British Prime Minister Boris Johnson faced defections from senior Conservative lawmakers Thursday as a backlash built and opponents planned legal challenges to his decision to suspend Parliament to push his Brexit plans.

The resignation of Ruth Davidson, who quit her role as leader of the Scottish Conservatives, along with a senior Conservative in the House of Lords, was a sign of rising worry within Johnson’s ranks that the move to suspend Parliament was sidelining Britain’s elected representatives during one of the biggest political crises in generations.

Elsewhere in Europe, policymakers were jolted by the move to suspend Parliament for five weeks, which some of them said brought Britain closer to a sudden, cliff-edge Brexit that analysts say could spark food and medicine shortages. Some diplomats said they were increasingly convinced Johnson would stop at little in a risky gambit to force both Europe and his own rebellious lawmakers into a compromise.

The resignations came after protesters jammed streets in cities around the country, including London, Edinburgh and Manchester. Outside Parliament, demonstrators chanted “Stop the coup!” A petition calling for the government to stop the suspension surged past 1.5 million signatures. Johnson’s adversaries promised to appeal his move in the courts. Brexit opponents were strategizing about how to use their dwindling time in Parliament to halt the relentless move toward an uncontrolled break from Europe.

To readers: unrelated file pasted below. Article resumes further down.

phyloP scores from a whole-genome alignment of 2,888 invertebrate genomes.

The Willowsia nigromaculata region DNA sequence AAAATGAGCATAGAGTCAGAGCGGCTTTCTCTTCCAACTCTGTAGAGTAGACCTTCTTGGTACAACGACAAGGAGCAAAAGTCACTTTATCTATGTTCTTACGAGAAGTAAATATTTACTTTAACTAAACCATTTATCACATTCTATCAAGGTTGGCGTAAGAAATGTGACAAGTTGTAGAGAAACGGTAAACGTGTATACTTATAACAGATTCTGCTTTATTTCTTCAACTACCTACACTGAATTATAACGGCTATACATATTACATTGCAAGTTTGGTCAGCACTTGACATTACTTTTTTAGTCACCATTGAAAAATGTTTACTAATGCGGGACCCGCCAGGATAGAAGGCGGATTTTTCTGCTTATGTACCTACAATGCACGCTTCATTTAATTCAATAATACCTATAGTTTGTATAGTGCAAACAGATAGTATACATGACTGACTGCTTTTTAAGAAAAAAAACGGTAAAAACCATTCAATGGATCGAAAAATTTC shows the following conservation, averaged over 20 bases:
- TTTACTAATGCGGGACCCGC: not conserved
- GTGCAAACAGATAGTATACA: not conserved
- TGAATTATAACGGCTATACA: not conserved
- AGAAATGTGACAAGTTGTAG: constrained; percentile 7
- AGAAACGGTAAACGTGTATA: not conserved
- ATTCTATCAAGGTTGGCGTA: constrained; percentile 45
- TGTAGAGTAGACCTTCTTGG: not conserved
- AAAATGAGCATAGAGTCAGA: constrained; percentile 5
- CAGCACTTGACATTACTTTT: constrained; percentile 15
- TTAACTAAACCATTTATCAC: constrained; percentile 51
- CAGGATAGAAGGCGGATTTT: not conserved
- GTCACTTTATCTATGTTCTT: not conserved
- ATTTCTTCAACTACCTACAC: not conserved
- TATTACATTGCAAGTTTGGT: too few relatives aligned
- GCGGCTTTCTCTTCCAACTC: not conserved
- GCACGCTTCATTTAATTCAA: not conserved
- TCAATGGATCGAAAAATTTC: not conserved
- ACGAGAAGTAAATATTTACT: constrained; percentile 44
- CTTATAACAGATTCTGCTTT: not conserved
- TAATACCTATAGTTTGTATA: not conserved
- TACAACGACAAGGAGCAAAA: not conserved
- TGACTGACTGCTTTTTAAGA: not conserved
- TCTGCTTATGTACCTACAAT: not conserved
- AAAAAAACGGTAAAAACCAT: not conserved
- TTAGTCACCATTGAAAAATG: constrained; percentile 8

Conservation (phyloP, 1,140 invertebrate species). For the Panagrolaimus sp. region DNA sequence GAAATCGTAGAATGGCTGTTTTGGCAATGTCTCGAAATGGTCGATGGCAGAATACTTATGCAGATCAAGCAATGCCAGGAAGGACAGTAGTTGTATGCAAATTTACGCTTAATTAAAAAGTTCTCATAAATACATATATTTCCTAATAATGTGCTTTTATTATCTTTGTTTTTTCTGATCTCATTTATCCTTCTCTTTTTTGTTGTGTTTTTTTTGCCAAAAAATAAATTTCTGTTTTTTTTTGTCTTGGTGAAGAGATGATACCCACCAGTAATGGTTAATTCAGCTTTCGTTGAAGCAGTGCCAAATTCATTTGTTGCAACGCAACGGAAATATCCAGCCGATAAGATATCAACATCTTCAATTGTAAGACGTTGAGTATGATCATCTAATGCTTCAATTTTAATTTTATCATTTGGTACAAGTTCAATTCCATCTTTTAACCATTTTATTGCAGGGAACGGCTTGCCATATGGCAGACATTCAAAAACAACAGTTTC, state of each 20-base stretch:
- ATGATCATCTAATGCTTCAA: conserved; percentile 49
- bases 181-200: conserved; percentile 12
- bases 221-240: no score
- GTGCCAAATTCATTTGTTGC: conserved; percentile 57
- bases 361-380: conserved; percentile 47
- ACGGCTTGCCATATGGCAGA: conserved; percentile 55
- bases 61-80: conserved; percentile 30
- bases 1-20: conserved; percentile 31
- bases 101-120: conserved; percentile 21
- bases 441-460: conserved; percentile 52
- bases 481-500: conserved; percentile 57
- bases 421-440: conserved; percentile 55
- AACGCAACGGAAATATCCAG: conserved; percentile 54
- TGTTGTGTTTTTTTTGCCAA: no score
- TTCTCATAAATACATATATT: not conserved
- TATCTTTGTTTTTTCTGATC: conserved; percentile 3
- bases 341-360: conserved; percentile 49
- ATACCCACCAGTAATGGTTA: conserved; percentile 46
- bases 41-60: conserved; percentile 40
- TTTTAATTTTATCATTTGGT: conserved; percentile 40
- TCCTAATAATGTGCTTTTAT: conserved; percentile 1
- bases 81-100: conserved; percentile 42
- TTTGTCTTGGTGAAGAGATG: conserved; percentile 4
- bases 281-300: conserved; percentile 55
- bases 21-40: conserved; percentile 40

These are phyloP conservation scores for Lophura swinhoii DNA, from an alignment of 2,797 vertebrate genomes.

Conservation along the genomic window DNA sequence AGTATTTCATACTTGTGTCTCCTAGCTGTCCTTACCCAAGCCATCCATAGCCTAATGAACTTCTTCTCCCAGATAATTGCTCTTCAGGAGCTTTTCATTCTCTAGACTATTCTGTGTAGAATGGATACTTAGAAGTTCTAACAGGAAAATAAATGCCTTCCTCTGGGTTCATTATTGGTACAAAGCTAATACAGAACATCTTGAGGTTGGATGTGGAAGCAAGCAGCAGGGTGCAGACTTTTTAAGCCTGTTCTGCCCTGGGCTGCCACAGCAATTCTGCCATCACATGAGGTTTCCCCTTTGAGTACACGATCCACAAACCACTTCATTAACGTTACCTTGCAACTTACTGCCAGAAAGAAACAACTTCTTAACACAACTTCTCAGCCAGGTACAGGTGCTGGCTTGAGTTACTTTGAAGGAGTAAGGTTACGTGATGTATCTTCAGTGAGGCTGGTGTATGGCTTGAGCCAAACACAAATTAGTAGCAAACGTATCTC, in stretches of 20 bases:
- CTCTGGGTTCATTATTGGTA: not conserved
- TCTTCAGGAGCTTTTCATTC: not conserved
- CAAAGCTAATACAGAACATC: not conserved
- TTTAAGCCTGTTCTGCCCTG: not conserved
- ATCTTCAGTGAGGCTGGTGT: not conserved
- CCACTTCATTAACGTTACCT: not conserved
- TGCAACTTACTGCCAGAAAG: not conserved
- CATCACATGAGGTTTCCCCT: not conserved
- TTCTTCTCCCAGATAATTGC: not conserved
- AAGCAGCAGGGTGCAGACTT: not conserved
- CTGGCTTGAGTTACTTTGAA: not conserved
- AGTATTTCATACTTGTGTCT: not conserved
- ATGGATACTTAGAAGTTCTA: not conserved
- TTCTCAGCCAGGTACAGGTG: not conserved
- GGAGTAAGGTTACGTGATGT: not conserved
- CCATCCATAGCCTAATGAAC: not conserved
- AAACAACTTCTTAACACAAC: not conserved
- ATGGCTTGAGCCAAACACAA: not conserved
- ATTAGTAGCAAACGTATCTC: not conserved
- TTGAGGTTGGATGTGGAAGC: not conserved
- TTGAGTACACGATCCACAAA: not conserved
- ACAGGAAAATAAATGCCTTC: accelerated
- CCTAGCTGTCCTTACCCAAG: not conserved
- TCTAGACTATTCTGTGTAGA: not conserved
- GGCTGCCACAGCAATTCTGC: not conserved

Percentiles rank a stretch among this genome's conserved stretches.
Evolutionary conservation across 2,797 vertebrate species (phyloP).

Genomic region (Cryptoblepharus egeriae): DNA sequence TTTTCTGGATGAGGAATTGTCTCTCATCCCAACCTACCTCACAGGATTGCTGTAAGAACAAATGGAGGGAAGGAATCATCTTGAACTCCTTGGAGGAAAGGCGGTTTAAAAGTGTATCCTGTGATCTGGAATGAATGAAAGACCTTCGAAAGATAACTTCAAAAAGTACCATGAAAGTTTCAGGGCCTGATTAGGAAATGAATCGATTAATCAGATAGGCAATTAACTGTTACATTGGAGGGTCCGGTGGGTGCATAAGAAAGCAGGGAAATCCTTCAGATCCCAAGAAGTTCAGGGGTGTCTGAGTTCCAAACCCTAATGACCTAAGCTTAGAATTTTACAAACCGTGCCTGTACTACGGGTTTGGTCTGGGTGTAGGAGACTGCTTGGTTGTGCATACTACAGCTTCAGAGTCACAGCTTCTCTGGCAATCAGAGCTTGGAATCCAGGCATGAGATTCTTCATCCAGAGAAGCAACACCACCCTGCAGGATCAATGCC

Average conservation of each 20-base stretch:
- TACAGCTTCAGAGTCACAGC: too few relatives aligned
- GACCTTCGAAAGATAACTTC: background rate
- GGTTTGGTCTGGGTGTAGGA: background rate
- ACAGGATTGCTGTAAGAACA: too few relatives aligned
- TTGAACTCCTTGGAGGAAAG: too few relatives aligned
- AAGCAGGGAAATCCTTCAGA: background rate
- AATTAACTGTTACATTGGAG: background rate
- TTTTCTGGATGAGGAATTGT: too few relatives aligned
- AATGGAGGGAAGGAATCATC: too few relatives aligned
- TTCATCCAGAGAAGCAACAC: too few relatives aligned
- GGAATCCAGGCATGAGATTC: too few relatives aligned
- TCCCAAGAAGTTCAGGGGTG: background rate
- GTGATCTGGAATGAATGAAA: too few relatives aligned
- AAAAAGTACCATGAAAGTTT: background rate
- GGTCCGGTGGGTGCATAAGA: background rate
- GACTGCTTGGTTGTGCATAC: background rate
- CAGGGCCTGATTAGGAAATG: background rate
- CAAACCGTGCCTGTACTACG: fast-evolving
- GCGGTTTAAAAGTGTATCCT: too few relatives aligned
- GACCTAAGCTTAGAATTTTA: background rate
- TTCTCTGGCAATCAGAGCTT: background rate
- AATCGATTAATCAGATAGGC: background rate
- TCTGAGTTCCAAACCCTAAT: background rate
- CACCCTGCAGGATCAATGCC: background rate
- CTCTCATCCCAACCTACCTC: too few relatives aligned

Johnson sparked a torrent of criticism with his decision to ask Queen Elizabeth II to suspend Parliament for five weeks, dramatically shortening the time lawmakers have to try to block a no-deal Brexit.

Johnson has said Britain will leave the European Union by Oct. 31 with or without a deal. The majority of lawmakers in the House of Commons are opposed to leaving the bloc without a transition deal to smooth the way.

Labour Party leader Jeremy Corbyn said that when Parliament reconvenes after summer break Tuesday, he will move immediately to pass legislation to keep the chamber open and to prevent a no-deal Brexit. He joined other opposition leaders in issuing a joint statement Thursday evening demanding a vote on suspending Parliament.

“We will be back in Parliament on Tuesday to challenge Boris Johnson on what I think is a smash-and-grab raid against our democracy,” he told Sky News. “What we’re going to do is try to politically stop him on Tuesday with a parliamentary process in order to legislate to prevent a no-deal Brexit and also to try and prevent him shutting down Parliament during this utterly crucial period.” 

Opposition lawmakers will have to move fast if they are to have a chance at success. Once Parliament is suspended — in this case no later than Sept. 12 — any legislation in the pipeline is typically killed off, and lawmakers would have to start again from scratch when Parliament resumes Oct. 14.